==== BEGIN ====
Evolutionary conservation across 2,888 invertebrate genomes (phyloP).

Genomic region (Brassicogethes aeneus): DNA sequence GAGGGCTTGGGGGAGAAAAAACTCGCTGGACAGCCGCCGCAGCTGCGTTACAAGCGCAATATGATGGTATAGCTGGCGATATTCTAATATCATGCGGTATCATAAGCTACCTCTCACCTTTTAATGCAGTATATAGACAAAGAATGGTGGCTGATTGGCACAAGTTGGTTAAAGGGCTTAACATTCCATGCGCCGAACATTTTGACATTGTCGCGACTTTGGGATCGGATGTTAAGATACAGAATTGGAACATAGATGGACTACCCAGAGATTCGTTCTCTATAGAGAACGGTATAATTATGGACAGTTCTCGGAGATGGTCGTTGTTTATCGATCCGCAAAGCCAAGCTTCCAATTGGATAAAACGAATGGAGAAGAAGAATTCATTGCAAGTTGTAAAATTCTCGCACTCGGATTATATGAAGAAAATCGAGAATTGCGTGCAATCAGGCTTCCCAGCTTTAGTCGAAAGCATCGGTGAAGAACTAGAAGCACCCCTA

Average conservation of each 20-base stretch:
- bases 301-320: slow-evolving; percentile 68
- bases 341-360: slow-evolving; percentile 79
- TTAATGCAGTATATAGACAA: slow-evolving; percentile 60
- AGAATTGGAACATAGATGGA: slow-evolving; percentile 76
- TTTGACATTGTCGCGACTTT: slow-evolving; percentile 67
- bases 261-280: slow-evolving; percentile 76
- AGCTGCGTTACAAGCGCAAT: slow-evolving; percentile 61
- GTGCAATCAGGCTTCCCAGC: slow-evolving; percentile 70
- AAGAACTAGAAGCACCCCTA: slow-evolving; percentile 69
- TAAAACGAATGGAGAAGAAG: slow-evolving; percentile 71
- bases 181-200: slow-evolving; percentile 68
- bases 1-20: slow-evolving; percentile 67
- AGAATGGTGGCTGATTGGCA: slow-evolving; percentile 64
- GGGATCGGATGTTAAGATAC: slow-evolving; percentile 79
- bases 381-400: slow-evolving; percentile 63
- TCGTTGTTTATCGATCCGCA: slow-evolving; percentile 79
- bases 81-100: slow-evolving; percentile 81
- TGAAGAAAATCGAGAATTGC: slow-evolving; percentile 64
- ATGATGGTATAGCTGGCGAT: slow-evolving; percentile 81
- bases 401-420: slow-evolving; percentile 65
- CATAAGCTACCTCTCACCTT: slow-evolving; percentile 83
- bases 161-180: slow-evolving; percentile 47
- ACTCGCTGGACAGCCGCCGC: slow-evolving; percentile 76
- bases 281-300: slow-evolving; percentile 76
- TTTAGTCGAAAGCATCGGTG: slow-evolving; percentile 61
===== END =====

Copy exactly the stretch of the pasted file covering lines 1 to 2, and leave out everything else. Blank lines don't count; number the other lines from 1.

Evolutionary conservation across 2,888 invertebrate genomes (phyloP).

Genomic region (Brassicogethes aeneus): DNA sequence GAGGGCTTGGGGGAGAAAAAACTCGCTGGACAGCCGCCGCAGCTGCGTTACAAGCGCAATATGATGGTATAGCTGGCGATATTCTAATATCATGCGGTATCATAAGCTACCTCTCACCTTTTAATGCAGTATATAGACAAAGAATGGTGGCTGATTGGCACAAGTTGGTTAAAGGGCTTAACATTCCATGCGCCGAACATTTTGACATTGTCGCGACTTTGGGATCGGATGTTAAGATACAGAATTGGAACATAGATGGACTACCCAGAGATTCGTTCTCTATAGAGAACGGTATAATTATGGACAGTTCTCGGAGATGGTCGTTGTTTATCGATCCGCAAAGCCAAGCTTCCAATTGGATAAAACGAATGGAGAAGAAGAATTCATTGCAAGTTGTAAAATTCTCGCACTCGGATTATATGAAGAAAATCGAGAATTGCGTGCAATCAGGCTTCCCAGCTTTAGTCGAAAGCATCGGTGAAGAACTAGAAGCACCCCTA